Even though there was nothing left of Lincoln, there might be in Independence. It's where everything started. It's why our families were in Oregon in the first place. I feel like I have energy again and my mind is buzzing even though it's been months since our coffee ran out. My feet hurt, but I don't feel them chafe as much as I did a hundred miles ago. I can tell my traveling companions feel the same way. Sarah doesn't speak, but she doesn't need to. Her boy is still angry after Laramie, but he's smart enough to put the energy into walking or driving the oxen. They're both as determined to finish this as I am. We're so close to our destination that we have to press on, down this overgrown highway, following the green signs to Kansas City and Independence and, if circumstances have pushed everyone further east, on to St Louis.

Our food supply is down to salted meat, but we're close enough that it doesn't matter. I can go hunting further into the woods if I have to, but there's a limit on how much I can carry back to the wagon, so we'll decide what to do day by day.

Weather: freezing
Health: fair
Pace: grueling
Rations: meager
Next landmark: Independence, Missouri (66 miles)

St Louis, Missouri, December 26

There was nothing in Independence. Buildings still stood in some places, but we stayed for a week before agreeing that no one had been there in a long time. We rode east to St Louis and arrived last night. I imagine it would have been about the size of Portland. The pile of rubble where the city had been was about the right size.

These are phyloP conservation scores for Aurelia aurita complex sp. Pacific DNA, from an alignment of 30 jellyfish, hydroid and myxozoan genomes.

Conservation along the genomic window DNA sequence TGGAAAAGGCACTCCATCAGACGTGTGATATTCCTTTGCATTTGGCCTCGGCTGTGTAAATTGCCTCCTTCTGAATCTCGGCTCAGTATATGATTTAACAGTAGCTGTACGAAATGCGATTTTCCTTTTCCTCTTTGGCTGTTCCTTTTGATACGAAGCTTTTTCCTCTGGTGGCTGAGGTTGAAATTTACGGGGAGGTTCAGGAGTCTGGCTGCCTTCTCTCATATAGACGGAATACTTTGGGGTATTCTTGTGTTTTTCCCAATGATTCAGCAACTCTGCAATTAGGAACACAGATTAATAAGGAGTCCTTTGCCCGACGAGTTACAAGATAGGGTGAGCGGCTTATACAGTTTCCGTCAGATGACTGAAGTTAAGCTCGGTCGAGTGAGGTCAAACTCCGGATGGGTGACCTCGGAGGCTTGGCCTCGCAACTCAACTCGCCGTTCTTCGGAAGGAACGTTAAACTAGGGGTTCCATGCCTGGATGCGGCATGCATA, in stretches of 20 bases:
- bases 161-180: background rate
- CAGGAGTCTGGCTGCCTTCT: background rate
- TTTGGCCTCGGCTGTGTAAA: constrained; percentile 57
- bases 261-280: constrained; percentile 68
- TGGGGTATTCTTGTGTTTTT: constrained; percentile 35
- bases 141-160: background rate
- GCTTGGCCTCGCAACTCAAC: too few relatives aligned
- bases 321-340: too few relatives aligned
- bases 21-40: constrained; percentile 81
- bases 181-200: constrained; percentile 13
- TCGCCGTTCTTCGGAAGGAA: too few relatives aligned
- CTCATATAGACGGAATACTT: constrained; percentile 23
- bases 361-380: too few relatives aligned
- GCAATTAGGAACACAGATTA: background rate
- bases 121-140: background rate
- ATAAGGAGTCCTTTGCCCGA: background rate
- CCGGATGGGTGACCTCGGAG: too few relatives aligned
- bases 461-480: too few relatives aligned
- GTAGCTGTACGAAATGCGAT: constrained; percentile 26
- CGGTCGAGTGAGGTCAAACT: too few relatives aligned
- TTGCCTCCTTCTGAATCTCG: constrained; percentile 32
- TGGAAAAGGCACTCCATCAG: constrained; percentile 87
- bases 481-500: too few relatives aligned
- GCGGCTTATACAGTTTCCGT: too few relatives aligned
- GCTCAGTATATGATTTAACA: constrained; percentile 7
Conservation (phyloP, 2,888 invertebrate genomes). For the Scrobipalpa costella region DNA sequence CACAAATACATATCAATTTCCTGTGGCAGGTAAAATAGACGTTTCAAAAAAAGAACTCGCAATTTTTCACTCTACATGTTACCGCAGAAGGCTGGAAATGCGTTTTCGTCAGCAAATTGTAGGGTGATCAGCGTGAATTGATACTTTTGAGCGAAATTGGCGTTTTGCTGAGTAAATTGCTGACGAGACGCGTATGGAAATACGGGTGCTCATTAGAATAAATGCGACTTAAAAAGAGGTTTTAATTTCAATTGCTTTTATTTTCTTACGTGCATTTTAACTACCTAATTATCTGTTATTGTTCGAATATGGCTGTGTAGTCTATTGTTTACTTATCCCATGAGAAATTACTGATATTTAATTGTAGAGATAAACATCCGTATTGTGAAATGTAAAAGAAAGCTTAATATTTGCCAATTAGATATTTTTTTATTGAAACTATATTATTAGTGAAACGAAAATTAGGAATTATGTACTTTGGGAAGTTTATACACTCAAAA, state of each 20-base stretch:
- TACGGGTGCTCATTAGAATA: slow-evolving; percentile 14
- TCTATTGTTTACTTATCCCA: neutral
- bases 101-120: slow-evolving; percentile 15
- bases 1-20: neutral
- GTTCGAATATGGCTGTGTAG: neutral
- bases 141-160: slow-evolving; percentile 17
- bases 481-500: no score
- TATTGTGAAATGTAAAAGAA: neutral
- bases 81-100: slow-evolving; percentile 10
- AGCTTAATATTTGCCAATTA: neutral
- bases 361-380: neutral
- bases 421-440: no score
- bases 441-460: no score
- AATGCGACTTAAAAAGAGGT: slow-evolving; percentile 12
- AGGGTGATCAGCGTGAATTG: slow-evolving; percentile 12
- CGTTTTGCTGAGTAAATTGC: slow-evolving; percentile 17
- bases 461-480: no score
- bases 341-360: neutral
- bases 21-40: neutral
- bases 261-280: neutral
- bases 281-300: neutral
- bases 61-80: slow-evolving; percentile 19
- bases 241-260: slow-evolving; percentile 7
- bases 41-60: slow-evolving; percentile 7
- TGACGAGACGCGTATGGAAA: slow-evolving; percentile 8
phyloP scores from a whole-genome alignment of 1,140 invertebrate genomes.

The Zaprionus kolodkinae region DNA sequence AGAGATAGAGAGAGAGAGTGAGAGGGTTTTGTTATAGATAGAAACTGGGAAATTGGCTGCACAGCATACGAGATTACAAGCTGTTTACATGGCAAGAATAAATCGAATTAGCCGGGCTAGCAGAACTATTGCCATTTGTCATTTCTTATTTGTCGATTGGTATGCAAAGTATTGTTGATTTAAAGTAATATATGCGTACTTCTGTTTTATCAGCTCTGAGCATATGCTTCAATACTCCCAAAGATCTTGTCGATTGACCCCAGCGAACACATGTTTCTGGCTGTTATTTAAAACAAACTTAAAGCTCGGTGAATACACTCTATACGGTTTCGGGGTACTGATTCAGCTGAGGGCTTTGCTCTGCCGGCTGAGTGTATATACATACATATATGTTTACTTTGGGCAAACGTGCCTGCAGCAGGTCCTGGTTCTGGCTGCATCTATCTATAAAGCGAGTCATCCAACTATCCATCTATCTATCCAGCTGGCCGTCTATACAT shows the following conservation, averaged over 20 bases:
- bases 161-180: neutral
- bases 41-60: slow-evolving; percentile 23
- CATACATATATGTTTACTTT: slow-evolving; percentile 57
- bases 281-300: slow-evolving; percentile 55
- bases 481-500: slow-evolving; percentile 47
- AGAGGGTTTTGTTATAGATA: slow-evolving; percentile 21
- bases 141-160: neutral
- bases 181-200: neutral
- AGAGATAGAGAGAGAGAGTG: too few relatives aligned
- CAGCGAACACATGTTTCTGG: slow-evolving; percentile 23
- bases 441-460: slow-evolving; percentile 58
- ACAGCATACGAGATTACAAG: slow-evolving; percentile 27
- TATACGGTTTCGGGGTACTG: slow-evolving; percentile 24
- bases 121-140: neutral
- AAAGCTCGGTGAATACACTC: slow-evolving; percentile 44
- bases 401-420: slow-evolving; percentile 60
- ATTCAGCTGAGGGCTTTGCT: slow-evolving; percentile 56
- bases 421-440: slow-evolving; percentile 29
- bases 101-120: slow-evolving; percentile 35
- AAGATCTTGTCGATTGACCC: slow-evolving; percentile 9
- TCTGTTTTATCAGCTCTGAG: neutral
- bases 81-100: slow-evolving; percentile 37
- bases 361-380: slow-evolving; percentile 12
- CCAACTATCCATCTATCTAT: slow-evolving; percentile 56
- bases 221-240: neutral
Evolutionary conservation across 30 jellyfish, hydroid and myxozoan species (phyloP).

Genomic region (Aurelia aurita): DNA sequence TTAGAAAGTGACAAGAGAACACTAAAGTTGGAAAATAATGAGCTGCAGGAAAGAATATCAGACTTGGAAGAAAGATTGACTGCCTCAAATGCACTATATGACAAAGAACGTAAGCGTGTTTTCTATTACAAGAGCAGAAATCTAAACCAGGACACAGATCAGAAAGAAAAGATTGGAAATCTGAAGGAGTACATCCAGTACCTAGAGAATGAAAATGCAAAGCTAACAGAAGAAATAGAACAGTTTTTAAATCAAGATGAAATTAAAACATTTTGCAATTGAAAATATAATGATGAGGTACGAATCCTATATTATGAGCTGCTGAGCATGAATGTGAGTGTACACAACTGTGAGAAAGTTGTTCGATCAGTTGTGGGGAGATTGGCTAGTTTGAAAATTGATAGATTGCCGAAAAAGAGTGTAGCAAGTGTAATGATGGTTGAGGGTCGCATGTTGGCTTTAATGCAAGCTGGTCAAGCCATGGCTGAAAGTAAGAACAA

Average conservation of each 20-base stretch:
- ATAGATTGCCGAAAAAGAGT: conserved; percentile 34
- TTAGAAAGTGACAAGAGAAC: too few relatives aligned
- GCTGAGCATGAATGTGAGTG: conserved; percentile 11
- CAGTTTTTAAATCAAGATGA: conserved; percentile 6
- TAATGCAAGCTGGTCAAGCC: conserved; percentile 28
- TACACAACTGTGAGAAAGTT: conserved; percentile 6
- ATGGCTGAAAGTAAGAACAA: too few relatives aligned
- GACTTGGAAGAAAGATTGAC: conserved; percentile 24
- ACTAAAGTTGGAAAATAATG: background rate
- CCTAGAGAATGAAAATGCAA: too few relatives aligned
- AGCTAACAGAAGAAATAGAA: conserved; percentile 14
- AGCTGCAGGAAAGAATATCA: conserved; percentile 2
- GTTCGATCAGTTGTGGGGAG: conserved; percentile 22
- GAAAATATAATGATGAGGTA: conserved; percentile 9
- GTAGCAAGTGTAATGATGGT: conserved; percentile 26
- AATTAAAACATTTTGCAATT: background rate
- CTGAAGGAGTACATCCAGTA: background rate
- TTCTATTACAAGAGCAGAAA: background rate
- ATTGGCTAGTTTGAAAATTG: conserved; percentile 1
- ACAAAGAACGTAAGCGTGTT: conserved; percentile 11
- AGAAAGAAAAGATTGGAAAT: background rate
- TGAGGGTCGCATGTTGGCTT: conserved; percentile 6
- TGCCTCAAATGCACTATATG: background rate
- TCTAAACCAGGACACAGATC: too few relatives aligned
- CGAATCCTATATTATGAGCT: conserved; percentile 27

Sarah's boy found a skeleton a few miles back still in the tatters of a suit with the radiation symbol on it. Someone had been here once. The bullet hole in the back of the suit and the blood stain told us why he was still here. There's no one else. My feet are starting to hurt again, and we had to shoot one of the oxen for food. There doesn't seem to be a way over the Mississippi anymore, but the edges of bridges on each side say there must have been a long time ago.

The map is no good to me now. It got us as far as it could and I left it in Independence next to the sign out front of the National Frontier Trails Museum. It seemed fitting. Or I'm getting sentimental.

There were stories when we left Oregon of going east to find civilization. The west might have given up on technology and being civilized after the lights all went out one day, long before I was born, but I haven't given up on the east.

We found supplies in a bunker underground not far from here. There should be better hunting a little further south of the city. We're going to stock up and find a way across the Mississippi by the New Year. There's still plenty of east to explore.

Sarah's making pancakes for breakfast.